That's all the ice cream we could fit in, sadly. Anyway, this will probably be my last post of the year, so I just wanted to wish everyone a safe and happy holiday period! I'm not really into the idea of grand recaps, but I will say this. I feel like my blog's grown so much this year and it'd be nothing without people reading it, so thanks to anyone who's taken the time to support this passion of mine. I'm excited to see what direction it'll take in 2015, and I'll see you in the new year!
  La Mama del Gelato Anita on Urbanspoon
Posted by : Mani
18 Comments

takoyaki recipe



While I'm a fan of Japanese food across the board, street snacks like okonomiyaki and takoyaki have to be my all time favourites. In fact, I don't think I've ever met a person who doesn't love takoyaki – even my dad, who generally despises seafood can't say no to it! Part of the reason I love it so much is because it's the ultimate comfort food. That crispy exterior oozing with piping hot, gooey batter is just too good to resist, whether it comes from a Japanese restaurant or street stall.

For the longest time I put off making takoyaki myself, but it's actually the easiest thing. In fact, the only hard bit is probably getting your hands on the tools, whether it's a takoyaki pan or dedicated machine. Mine was actually branded as a Dutch pancake maker from Target, but it still works a treat. I'm not sure if they still sell it, but it's definitely worth searching for that or even one of those cake pop makers. Just make sure it's deep enough to form a spherical shape first.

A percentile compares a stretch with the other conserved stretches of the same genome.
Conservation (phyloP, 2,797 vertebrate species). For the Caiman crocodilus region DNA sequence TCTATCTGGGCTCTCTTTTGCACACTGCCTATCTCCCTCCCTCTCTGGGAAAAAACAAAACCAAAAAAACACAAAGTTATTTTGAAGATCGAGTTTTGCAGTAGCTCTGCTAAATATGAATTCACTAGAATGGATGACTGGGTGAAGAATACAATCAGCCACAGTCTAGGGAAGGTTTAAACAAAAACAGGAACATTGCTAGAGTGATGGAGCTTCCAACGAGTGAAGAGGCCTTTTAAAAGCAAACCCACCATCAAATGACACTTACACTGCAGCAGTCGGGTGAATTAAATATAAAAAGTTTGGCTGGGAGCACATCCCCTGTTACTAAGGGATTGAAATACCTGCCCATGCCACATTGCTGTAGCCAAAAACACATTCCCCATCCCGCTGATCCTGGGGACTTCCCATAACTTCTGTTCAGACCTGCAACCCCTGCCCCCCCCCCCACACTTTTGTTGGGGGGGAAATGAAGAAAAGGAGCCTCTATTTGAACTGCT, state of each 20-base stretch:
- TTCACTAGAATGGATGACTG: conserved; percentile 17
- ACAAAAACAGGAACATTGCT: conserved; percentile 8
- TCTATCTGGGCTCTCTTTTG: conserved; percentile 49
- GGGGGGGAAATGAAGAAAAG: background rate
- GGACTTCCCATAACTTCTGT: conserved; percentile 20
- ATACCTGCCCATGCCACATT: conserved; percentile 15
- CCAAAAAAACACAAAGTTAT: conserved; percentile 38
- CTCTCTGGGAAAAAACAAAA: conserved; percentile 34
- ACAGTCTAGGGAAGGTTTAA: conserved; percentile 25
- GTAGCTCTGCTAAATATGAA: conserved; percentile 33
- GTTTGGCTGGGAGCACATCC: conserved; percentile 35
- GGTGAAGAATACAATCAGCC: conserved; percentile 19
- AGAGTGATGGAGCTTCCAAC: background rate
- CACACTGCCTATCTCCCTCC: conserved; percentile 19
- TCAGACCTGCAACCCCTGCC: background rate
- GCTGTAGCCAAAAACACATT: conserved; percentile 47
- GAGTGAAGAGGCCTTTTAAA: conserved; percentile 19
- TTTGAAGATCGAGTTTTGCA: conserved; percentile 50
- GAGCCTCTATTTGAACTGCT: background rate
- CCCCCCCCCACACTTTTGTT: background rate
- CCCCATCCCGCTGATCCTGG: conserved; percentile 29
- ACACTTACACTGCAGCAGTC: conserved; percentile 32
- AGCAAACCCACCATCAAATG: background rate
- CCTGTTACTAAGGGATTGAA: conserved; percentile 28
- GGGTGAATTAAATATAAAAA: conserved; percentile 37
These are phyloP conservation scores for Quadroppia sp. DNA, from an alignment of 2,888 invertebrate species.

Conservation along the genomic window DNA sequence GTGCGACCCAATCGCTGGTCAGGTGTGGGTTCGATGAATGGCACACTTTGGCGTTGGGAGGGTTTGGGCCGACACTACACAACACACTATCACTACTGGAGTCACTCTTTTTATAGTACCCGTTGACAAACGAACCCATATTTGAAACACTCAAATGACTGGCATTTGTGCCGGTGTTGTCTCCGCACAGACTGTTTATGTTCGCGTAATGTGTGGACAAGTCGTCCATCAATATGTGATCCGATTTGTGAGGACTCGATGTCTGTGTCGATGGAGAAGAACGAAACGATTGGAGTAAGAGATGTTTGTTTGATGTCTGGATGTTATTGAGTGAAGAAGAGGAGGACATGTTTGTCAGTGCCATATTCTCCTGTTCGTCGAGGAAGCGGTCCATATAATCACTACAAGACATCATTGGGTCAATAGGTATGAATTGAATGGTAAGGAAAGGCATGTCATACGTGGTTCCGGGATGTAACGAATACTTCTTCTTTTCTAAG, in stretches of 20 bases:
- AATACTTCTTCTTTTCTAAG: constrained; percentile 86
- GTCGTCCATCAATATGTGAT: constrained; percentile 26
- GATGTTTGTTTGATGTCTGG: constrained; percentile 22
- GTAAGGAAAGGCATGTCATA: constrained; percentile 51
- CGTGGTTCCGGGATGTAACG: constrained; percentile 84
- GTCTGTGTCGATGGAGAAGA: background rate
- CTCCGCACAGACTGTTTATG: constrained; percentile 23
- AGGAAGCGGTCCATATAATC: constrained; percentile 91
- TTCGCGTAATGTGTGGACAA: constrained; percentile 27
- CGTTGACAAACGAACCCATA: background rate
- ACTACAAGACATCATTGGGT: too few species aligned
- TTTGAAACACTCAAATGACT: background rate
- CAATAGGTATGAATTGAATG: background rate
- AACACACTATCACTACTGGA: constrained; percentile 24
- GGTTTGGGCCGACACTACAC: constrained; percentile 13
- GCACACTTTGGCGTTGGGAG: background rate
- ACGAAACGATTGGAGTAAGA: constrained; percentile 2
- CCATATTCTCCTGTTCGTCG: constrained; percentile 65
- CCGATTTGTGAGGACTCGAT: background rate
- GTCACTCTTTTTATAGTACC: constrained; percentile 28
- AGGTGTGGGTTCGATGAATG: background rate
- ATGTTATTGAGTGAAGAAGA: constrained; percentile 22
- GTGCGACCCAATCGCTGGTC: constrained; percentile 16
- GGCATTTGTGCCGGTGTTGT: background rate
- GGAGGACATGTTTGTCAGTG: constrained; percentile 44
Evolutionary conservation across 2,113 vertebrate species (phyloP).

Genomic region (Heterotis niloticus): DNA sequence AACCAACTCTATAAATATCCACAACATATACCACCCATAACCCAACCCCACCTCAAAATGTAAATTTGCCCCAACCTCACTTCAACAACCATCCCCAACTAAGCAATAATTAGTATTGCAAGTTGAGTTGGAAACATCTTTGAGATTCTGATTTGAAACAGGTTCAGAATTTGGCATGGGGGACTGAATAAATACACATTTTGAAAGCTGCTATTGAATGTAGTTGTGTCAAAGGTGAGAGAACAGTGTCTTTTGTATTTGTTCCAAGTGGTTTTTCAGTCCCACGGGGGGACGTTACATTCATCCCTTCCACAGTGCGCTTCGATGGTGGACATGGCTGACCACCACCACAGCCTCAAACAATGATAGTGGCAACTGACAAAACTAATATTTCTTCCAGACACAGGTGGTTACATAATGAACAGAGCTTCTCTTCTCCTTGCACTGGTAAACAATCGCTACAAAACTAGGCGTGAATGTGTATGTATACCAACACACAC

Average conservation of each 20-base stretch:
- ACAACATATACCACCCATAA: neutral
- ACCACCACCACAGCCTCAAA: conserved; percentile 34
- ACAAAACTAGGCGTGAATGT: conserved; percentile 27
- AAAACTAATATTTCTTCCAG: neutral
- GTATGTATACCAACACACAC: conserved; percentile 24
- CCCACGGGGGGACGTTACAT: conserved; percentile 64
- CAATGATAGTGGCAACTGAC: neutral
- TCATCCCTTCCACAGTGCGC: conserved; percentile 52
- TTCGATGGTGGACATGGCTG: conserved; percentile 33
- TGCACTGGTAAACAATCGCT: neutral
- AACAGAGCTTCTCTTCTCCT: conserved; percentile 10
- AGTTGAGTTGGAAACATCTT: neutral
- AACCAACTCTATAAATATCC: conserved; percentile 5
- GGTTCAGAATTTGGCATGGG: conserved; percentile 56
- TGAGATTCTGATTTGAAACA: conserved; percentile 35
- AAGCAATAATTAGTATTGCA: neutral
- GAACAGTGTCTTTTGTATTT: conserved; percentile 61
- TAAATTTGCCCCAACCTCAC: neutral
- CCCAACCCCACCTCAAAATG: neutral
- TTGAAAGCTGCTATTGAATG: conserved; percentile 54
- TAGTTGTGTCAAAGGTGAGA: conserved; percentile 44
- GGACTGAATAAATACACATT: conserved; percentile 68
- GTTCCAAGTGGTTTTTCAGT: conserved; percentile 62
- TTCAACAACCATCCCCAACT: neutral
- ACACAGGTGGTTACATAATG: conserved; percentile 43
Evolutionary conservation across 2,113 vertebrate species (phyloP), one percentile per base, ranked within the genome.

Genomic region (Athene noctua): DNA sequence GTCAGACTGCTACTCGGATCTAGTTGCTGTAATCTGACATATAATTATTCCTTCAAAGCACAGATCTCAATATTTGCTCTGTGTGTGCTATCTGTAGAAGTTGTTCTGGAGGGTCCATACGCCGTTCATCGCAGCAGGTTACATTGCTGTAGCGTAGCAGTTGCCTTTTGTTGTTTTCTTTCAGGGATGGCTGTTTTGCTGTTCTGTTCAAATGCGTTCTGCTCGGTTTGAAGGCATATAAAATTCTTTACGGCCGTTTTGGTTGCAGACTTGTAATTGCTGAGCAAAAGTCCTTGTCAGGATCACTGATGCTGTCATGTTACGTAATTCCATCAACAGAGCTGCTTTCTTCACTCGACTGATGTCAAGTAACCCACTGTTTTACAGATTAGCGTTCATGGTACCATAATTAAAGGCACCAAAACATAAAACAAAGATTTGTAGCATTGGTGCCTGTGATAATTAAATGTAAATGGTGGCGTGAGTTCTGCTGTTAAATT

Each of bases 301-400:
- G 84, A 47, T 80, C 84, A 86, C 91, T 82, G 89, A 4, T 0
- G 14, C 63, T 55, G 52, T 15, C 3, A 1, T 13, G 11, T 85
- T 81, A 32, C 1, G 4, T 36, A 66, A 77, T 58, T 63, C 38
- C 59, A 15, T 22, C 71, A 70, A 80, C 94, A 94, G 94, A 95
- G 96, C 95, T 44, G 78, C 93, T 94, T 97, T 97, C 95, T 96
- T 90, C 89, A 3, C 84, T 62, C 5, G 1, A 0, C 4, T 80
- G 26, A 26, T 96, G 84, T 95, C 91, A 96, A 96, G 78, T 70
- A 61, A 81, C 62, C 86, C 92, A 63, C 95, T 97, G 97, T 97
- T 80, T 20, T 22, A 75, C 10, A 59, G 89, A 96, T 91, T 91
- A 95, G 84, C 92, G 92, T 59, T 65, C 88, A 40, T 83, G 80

Takoyaki Recipe
Batter:
1 cup (250ml) plain flour
2 cups (500ml) hot water
Dashi stock granules
2 eggs
Dash of soy sauce
Pinch of salt

Fillings:
Diced boiled octopus
Sliced green onion
Japanese pickled ginger

Toppings (optional)
Kewpie mayonnaise
Takoyaki sauce
Bonito flakes
Aonori or chopped seaweed
1. Make dashi stock by mixing a sachet of hon dashi stock granules with hot water. Set aside and let it cool down.

2. Whisk the eggs in a bowl, and add the dashi stock. Gradually mix into the plain flour, then season with soy sauce and a pinch of salt.

3. Oil the takoyaki pan well with a paper towl. Heat up your takoyaki machine (or pan), then pour in the batter. Don't worry if it overflows at this point.

4. Place a piece of octopus (or whatever filling you like, really!) in each hole, then top with the green onion and pickled ginger.

5. As the takoyaki cooks, use a skewer to divide the batter between each hole. After a few minutes, use skewers to rotate the takoyaki 90 degrees and let the uncooked batter pour back into the takoyaki pan. If it won't rotate easily, leave it to cook for a bit longer.

6. Keep rotating until the takoyaki turns easily. When it's done, the edges should be brown and crispy. Remove takoyaki from the pan with your skewers.

7. Serve on a plate and drizzle with sauce and kewpie mayonnaise. Sprinkle generously with aonori and bonito flakes (or whatever you prefer. I used extra green onion since I couldn't find aonori).



Some tips I learnt along the way:
  • You can pick up most of these ingredients at Asian grocery stores. While I think supermarkets like Coles are starting to sell Japanese mayonnaise, definitely shop around for the best prices!
  • Don't be afraid to let the batter overflow onto the sides! If anything, I think tucking in that extra batter helps you get a nicer spherical shape in the end.
  • Make sure you oil your takoyaki pan well, especially between uses. This makes it a lot easier to cook and rotate. You can get a special brush for this, but I just used a wad of paper towel attached to chopsticks.





I'm sure there are tons of takoyaki variations with bacon, cheese and every ingredient under the sun, but for now I'm sticking with the purest version of it. Anyway, this recipe makes around thirty takoyaki balls, which probably serves six people (or in my case, four very hungry ones). Anyone else a fan of takoyaki? Let me know how you prefer to eat yours!
Posted by : Mani
20 Comments